There have been so many spacecraft that attempted a Martian mission that it’s hard to pick notable ones in a short article. NASA’s Vikings were the first landers in 1976; in fact, NASA is the only agency that has managed to land on the planet so far. Some of its other missions include Pathfinder-Sojourner (the first lander-rover combination) in 1997, the Mars Exploration Rovers Spirit and Opportunity in 2004, and the Curiosity rover of 2012. And this doesn’t even mention the fleet of orbiters that have mapped Mars over the years from the Soviet Union, NASA, the European Space Agency and India. And there are many more spacecraft to come in the next decade.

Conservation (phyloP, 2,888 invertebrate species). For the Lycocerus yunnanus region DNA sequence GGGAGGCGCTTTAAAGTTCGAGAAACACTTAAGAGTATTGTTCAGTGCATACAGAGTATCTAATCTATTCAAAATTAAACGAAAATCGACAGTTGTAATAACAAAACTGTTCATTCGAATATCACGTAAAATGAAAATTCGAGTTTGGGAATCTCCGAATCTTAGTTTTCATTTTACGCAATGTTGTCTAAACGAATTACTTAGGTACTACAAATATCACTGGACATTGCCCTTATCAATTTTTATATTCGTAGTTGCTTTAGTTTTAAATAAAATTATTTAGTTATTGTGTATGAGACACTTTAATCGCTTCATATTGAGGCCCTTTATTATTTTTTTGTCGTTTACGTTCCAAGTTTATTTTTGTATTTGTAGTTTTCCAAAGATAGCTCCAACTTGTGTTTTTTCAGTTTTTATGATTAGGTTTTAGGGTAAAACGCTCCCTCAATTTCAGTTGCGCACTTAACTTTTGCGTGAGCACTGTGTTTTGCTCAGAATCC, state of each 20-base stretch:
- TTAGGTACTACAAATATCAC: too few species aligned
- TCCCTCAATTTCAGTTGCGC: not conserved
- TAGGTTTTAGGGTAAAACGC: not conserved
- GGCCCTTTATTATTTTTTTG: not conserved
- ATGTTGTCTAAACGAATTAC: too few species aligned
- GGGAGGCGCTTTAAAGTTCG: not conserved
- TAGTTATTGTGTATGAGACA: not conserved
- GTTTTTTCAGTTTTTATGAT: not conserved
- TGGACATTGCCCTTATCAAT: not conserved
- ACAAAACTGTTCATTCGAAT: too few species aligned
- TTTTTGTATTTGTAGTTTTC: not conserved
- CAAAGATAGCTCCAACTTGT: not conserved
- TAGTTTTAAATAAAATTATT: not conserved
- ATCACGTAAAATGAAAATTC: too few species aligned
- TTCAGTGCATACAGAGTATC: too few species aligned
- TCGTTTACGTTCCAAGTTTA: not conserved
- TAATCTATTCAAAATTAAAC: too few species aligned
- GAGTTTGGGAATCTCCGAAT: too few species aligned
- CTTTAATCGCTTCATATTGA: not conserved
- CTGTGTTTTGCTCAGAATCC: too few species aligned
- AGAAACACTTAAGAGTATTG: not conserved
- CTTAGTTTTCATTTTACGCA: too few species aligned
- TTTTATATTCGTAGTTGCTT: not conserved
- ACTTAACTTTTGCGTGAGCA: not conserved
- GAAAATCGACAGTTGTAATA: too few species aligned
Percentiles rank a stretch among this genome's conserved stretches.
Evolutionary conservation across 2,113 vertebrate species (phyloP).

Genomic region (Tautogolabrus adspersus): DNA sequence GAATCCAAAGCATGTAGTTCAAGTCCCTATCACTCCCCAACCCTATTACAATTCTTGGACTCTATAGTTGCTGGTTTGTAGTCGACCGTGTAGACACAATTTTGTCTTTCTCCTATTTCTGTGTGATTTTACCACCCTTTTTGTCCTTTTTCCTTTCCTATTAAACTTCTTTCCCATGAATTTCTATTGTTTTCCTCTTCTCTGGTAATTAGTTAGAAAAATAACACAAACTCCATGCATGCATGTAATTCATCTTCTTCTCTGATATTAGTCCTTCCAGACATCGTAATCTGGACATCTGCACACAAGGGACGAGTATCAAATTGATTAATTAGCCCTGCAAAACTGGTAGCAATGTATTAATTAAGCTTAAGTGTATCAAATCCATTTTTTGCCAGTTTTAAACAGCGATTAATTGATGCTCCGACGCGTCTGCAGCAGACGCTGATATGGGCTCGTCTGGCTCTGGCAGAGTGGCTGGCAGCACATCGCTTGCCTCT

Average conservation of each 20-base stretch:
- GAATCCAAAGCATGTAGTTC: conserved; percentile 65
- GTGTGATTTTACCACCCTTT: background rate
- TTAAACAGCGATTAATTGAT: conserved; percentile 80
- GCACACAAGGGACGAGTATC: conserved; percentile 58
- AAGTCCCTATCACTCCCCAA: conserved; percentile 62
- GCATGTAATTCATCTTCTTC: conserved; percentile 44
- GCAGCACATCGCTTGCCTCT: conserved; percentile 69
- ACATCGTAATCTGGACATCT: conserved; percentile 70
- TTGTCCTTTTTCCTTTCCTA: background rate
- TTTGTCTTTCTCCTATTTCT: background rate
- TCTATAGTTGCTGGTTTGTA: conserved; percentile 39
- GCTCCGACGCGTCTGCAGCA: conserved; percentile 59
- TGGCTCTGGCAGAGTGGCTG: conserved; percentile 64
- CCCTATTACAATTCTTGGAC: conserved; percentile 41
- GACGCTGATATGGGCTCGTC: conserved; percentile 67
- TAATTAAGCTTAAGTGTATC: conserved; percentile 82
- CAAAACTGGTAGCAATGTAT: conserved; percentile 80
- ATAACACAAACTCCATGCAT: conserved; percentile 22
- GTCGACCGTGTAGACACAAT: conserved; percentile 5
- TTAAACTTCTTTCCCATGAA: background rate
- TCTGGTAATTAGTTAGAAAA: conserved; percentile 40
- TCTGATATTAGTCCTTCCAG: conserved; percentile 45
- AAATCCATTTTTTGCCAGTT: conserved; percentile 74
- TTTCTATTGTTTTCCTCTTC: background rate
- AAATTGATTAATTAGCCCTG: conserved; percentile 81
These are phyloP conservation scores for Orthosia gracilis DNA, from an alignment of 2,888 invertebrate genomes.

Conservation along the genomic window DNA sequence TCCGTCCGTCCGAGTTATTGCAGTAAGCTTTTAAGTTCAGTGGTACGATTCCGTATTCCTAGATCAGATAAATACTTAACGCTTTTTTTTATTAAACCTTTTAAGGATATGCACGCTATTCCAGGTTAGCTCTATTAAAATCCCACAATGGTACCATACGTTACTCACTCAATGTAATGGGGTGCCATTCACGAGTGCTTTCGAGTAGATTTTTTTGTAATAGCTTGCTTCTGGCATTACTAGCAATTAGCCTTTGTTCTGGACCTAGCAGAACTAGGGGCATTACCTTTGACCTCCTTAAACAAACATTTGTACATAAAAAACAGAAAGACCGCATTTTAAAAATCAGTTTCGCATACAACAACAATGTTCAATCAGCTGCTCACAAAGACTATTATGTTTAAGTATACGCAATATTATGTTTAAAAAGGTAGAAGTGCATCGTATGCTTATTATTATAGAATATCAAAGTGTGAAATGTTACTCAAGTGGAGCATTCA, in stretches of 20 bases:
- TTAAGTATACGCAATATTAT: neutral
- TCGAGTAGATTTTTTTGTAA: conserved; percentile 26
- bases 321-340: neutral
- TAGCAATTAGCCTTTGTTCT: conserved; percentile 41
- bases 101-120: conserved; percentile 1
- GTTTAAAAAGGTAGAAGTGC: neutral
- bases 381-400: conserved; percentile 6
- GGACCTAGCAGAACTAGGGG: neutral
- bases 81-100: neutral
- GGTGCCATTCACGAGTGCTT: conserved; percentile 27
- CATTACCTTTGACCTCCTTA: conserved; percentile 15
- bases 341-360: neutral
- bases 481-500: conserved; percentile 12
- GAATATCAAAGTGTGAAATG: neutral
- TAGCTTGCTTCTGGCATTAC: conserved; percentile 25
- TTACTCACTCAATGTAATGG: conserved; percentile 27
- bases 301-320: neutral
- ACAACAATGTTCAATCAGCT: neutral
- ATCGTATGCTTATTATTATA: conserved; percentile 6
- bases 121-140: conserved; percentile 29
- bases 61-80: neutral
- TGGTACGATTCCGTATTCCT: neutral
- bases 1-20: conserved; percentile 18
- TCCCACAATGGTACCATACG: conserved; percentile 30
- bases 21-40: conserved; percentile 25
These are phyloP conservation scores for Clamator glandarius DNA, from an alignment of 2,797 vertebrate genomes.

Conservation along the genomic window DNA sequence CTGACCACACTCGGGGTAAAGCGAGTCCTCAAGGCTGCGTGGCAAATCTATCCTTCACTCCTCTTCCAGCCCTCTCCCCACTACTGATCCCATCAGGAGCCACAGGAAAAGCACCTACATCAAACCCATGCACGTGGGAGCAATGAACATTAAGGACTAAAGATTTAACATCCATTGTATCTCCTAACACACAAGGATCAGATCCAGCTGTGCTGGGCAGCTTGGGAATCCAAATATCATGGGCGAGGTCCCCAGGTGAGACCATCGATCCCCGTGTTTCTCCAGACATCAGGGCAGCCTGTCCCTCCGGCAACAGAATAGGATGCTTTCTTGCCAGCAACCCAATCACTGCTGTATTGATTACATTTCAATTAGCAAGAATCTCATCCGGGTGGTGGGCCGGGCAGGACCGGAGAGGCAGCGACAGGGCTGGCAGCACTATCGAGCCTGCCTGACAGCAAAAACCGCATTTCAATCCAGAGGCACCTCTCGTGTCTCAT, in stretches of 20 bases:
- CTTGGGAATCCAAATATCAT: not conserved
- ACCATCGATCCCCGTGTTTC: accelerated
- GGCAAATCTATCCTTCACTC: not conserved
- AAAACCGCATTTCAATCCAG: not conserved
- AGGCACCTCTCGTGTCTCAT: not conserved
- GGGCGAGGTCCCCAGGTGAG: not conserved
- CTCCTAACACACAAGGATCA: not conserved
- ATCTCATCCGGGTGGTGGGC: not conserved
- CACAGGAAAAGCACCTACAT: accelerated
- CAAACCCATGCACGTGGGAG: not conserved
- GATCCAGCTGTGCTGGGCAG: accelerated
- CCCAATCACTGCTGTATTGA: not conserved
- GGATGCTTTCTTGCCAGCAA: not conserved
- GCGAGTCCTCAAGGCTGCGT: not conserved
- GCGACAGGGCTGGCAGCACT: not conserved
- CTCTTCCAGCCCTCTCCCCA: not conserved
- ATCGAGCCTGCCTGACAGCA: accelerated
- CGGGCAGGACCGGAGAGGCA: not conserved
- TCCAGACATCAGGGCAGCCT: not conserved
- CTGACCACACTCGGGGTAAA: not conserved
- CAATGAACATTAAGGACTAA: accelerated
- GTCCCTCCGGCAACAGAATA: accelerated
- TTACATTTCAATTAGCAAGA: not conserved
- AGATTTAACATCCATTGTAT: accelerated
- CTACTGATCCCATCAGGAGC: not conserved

About 

Elizabeth Howell is the senior writer at Universe Today. She also works for Space.com, Space Exploration Network, the NASA Lunar Science Institute, NASA Astrobiology Magazine and LiveScience, among others. Career highlights include watching three shuttle launches, and going on a two-week simulated Mars expedition in rural Utah. You can follow her on Twitter @howellspace or contact her at her website.

Comments on this entry are closed.

  • courtney November 1, 2008, 12:51 PM

    this was great~ thanks soo much.

  • heydy November 18, 2008, 4:47 PM

    this is awsome!!
    thanks a lot!!
    u r the best!!

  • Steven Georges February 16, 2015, 12:41 AM

    I agree, nice review. Thanks Elizabeth.